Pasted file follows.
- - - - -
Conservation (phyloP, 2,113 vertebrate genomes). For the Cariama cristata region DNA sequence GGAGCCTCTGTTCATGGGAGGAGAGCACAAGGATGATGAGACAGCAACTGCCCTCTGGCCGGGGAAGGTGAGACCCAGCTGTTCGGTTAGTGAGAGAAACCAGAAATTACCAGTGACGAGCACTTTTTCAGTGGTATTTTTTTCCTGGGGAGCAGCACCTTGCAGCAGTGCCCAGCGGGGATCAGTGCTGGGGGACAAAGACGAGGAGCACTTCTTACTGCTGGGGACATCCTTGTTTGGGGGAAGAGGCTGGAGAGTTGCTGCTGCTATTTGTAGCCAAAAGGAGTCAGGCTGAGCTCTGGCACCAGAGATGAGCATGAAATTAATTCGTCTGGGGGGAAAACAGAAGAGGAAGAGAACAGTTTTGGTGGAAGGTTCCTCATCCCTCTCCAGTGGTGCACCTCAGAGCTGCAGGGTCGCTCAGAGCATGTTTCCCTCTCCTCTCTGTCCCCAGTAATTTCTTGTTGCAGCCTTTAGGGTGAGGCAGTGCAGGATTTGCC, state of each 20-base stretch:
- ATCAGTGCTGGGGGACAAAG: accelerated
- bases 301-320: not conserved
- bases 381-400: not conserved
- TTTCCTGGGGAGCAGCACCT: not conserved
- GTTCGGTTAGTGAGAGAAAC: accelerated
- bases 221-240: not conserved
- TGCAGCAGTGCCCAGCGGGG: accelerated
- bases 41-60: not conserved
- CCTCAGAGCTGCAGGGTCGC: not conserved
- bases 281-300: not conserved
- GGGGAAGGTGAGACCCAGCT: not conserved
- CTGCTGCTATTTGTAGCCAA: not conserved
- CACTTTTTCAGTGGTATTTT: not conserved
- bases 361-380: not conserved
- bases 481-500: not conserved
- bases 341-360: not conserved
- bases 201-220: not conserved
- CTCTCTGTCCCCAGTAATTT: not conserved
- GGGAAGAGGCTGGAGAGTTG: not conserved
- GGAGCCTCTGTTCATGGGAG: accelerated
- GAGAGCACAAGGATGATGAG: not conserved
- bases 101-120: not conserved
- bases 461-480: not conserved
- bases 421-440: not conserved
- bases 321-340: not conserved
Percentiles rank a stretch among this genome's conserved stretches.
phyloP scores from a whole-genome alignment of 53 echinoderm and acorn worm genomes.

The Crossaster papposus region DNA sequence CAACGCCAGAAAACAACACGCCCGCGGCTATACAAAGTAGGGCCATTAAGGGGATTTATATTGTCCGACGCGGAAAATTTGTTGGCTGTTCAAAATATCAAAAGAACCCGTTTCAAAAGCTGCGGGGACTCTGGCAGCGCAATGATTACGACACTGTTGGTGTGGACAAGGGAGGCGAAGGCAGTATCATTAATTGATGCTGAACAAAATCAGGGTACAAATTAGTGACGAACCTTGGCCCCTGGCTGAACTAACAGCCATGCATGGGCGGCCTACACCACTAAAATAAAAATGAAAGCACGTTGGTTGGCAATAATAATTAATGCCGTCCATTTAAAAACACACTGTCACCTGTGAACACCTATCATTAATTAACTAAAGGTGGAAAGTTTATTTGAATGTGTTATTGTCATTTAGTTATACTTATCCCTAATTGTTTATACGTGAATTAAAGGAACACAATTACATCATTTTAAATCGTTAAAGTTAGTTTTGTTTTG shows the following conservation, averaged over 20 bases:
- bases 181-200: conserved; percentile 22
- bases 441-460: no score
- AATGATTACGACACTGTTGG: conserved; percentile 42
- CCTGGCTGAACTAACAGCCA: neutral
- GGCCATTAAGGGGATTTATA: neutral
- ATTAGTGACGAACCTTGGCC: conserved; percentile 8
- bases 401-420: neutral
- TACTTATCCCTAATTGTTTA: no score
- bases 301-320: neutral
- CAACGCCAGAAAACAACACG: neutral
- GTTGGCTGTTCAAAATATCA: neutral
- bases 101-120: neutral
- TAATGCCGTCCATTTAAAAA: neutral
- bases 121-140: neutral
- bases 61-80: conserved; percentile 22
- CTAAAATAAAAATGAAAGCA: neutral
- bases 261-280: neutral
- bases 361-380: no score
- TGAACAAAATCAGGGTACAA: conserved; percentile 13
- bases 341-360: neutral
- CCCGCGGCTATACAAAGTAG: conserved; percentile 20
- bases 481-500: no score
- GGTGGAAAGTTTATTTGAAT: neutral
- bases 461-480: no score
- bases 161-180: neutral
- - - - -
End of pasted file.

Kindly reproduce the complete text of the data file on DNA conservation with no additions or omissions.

Conservation (phyloP, 2,113 vertebrate genomes). For the Cariama cristata region DNA sequence GGAGCCTCTGTTCATGGGAGGAGAGCACAAGGATGATGAGACAGCAACTGCCCTCTGGCCGGGGAAGGTGAGACCCAGCTGTTCGGTTAGTGAGAGAAACCAGAAATTACCAGTGACGAGCACTTTTTCAGTGGTATTTTTTTCCTGGGGAGCAGCACCTTGCAGCAGTGCCCAGCGGGGATCAGTGCTGGGGGACAAAGACGAGGAGCACTTCTTACTGCTGGGGACATCCTTGTTTGGGGGAAGAGGCTGGAGAGTTGCTGCTGCTATTTGTAGCCAAAAGGAGTCAGGCTGAGCTCTGGCACCAGAGATGAGCATGAAATTAATTCGTCTGGGGGGAAAACAGAAGAGGAAGAGAACAGTTTTGGTGGAAGGTTCCTCATCCCTCTCCAGTGGTGCACCTCAGAGCTGCAGGGTCGCTCAGAGCATGTTTCCCTCTCCTCTCTGTCCCCAGTAATTTCTTGTTGCAGCCTTTAGGGTGAGGCAGTGCAGGATTTGCC, state of each 20-base stretch:
- ATCAGTGCTGGGGGACAAAG: accelerated
- bases 301-320: not conserved
- bases 381-400: not conserved
- TTTCCTGGGGAGCAGCACCT: not conserved
- GTTCGGTTAGTGAGAGAAAC: accelerated
- bases 221-240: not conserved
- TGCAGCAGTGCCCAGCGGGG: accelerated
- bases 41-60: not conserved
- CCTCAGAGCTGCAGGGTCGC: not conserved
- bases 281-300: not conserved
- GGGGAAGGTGAGACCCAGCT: not conserved
- CTGCTGCTATTTGTAGCCAA: not conserved
- CACTTTTTCAGTGGTATTTT: not conserved
- bases 361-380: not conserved
- bases 481-500: not conserved
- bases 341-360: not conserved
- bases 201-220: not conserved
- CTCTCTGTCCCCAGTAATTT: not conserved
- GGGAAGAGGCTGGAGAGTTG: not conserved
- GGAGCCTCTGTTCATGGGAG: accelerated
- GAGAGCACAAGGATGATGAG: not conserved
- bases 101-120: not conserved
- bases 461-480: not conserved
- bases 421-440: not conserved
- bases 321-340: not conserved
Percentiles rank a stretch among this genome's conserved stretches.
phyloP scores from a whole-genome alignment of 53 echinoderm and acorn worm genomes.

The Crossaster papposus region DNA sequence CAACGCCAGAAAACAACACGCCCGCGGCTATACAAAGTAGGGCCATTAAGGGGATTTATATTGTCCGACGCGGAAAATTTGTTGGCTGTTCAAAATATCAAAAGAACCCGTTTCAAAAGCTGCGGGGACTCTGGCAGCGCAATGATTACGACACTGTTGGTGTGGACAAGGGAGGCGAAGGCAGTATCATTAATTGATGCTGAACAAAATCAGGGTACAAATTAGTGACGAACCTTGGCCCCTGGCTGAACTAACAGCCATGCATGGGCGGCCTACACCACTAAAATAAAAATGAAAGCACGTTGGTTGGCAATAATAATTAATGCCGTCCATTTAAAAACACACTGTCACCTGTGAACACCTATCATTAATTAACTAAAGGTGGAAAGTTTATTTGAATGTGTTATTGTCATTTAGTTATACTTATCCCTAATTGTTTATACGTGAATTAAAGGAACACAATTACATCATTTTAAATCGTTAAAGTTAGTTTTGTTTTG shows the following conservation, averaged over 20 bases:
- bases 181-200: conserved; percentile 22
- bases 441-460: no score
- AATGATTACGACACTGTTGG: conserved; percentile 42
- CCTGGCTGAACTAACAGCCA: neutral
- GGCCATTAAGGGGATTTATA: neutral
- ATTAGTGACGAACCTTGGCC: conserved; percentile 8
- bases 401-420: neutral
- TACTTATCCCTAATTGTTTA: no score
- bases 301-320: neutral
- CAACGCCAGAAAACAACACG: neutral
- GTTGGCTGTTCAAAATATCA: neutral
- bases 101-120: neutral
- TAATGCCGTCCATTTAAAAA: neutral
- bases 121-140: neutral
- bases 61-80: conserved; percentile 22
- CTAAAATAAAAATGAAAGCA: neutral
- bases 261-280: neutral
- bases 361-380: no score
- TGAACAAAATCAGGGTACAA: conserved; percentile 13
- bases 341-360: neutral
- CCCGCGGCTATACAAAGTAG: conserved; percentile 20
- bases 481-500: no score
- GGTGGAAAGTTTATTTGAAT: neutral
- bases 461-480: no score
- bases 161-180: neutral